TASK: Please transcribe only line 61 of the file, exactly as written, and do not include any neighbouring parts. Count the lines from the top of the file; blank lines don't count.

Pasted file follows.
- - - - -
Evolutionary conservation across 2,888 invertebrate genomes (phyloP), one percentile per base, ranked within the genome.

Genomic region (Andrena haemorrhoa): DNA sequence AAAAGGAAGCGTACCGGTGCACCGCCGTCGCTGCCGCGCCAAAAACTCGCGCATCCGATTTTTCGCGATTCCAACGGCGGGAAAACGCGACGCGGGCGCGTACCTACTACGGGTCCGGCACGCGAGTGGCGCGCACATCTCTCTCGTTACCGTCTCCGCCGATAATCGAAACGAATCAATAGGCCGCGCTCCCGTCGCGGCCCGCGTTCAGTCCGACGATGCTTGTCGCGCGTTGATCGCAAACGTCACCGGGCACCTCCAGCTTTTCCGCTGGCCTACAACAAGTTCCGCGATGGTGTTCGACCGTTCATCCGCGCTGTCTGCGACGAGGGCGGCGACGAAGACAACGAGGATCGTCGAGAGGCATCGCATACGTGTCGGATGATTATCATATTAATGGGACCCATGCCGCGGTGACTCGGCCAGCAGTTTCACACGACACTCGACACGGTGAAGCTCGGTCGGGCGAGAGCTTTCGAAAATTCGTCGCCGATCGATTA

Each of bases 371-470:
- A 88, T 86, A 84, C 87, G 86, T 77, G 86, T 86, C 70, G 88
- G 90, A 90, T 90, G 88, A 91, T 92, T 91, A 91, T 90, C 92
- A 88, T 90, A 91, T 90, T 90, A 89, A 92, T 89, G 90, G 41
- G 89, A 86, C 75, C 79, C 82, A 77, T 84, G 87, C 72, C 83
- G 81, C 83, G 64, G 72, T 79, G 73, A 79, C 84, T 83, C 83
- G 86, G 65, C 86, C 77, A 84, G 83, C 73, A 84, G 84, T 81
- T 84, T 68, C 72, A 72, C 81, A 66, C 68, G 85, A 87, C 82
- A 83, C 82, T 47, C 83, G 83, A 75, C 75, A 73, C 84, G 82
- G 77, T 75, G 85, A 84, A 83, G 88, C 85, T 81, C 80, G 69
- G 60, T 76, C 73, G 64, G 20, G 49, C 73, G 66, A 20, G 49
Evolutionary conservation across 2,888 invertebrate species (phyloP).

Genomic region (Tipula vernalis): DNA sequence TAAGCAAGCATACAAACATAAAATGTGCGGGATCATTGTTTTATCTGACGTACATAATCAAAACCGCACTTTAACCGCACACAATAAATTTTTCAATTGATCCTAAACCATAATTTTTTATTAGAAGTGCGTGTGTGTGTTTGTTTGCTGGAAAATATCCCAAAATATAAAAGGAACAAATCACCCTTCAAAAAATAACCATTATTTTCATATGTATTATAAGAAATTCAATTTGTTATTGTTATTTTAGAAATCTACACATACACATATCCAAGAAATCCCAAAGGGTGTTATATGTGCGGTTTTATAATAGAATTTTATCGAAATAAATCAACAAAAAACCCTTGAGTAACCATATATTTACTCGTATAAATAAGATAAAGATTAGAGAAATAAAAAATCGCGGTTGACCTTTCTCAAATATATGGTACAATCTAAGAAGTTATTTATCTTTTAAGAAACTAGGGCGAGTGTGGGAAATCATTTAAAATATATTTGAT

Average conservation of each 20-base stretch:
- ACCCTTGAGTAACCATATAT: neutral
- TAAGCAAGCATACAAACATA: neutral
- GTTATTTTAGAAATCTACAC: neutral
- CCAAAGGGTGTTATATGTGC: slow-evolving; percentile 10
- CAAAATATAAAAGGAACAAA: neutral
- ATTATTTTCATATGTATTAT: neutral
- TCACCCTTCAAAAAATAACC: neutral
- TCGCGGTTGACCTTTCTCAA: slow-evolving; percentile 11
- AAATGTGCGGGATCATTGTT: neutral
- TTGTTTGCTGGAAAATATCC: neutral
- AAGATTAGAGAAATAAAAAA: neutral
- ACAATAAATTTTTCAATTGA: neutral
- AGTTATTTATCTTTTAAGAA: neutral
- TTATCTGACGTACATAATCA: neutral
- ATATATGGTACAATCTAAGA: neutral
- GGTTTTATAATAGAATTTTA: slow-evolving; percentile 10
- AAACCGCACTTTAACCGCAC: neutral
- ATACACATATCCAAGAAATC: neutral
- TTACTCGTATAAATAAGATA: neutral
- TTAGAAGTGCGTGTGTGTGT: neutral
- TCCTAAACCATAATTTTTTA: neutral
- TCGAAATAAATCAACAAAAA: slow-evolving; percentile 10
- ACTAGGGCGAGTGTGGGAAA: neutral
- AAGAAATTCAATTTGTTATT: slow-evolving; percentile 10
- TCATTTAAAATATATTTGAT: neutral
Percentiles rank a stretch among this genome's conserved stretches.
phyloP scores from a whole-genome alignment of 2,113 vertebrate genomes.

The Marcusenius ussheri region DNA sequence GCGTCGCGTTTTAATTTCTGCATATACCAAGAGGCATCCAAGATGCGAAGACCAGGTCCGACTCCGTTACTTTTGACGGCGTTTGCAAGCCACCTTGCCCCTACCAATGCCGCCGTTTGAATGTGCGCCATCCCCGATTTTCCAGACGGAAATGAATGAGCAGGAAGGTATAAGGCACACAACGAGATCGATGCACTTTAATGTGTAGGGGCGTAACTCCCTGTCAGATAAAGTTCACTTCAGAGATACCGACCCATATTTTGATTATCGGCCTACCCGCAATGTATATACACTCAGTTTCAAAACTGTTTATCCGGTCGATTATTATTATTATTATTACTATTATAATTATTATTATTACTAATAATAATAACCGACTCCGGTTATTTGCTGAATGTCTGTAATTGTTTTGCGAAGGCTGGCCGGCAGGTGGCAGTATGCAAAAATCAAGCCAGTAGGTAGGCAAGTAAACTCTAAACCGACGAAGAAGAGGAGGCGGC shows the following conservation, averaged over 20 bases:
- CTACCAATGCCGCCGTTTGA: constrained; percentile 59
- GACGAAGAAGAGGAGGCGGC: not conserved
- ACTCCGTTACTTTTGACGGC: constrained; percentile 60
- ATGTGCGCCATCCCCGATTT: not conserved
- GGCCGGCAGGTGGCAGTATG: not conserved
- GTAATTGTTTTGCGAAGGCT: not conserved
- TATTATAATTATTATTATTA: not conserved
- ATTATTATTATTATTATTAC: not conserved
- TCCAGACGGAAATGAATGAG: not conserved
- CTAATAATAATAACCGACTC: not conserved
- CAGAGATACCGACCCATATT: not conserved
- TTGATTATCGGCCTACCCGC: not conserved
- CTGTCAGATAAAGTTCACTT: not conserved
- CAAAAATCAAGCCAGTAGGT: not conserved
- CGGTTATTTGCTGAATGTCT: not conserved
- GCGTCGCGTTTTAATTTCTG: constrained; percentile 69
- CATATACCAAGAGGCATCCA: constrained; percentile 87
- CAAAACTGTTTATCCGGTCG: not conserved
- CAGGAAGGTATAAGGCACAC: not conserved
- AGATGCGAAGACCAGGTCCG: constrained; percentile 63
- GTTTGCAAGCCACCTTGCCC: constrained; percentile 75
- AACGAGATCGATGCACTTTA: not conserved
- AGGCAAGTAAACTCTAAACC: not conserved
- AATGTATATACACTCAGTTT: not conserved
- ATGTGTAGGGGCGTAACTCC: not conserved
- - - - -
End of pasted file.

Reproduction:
- CATATACCAAGAGGCATCCA: constrained; percentile 87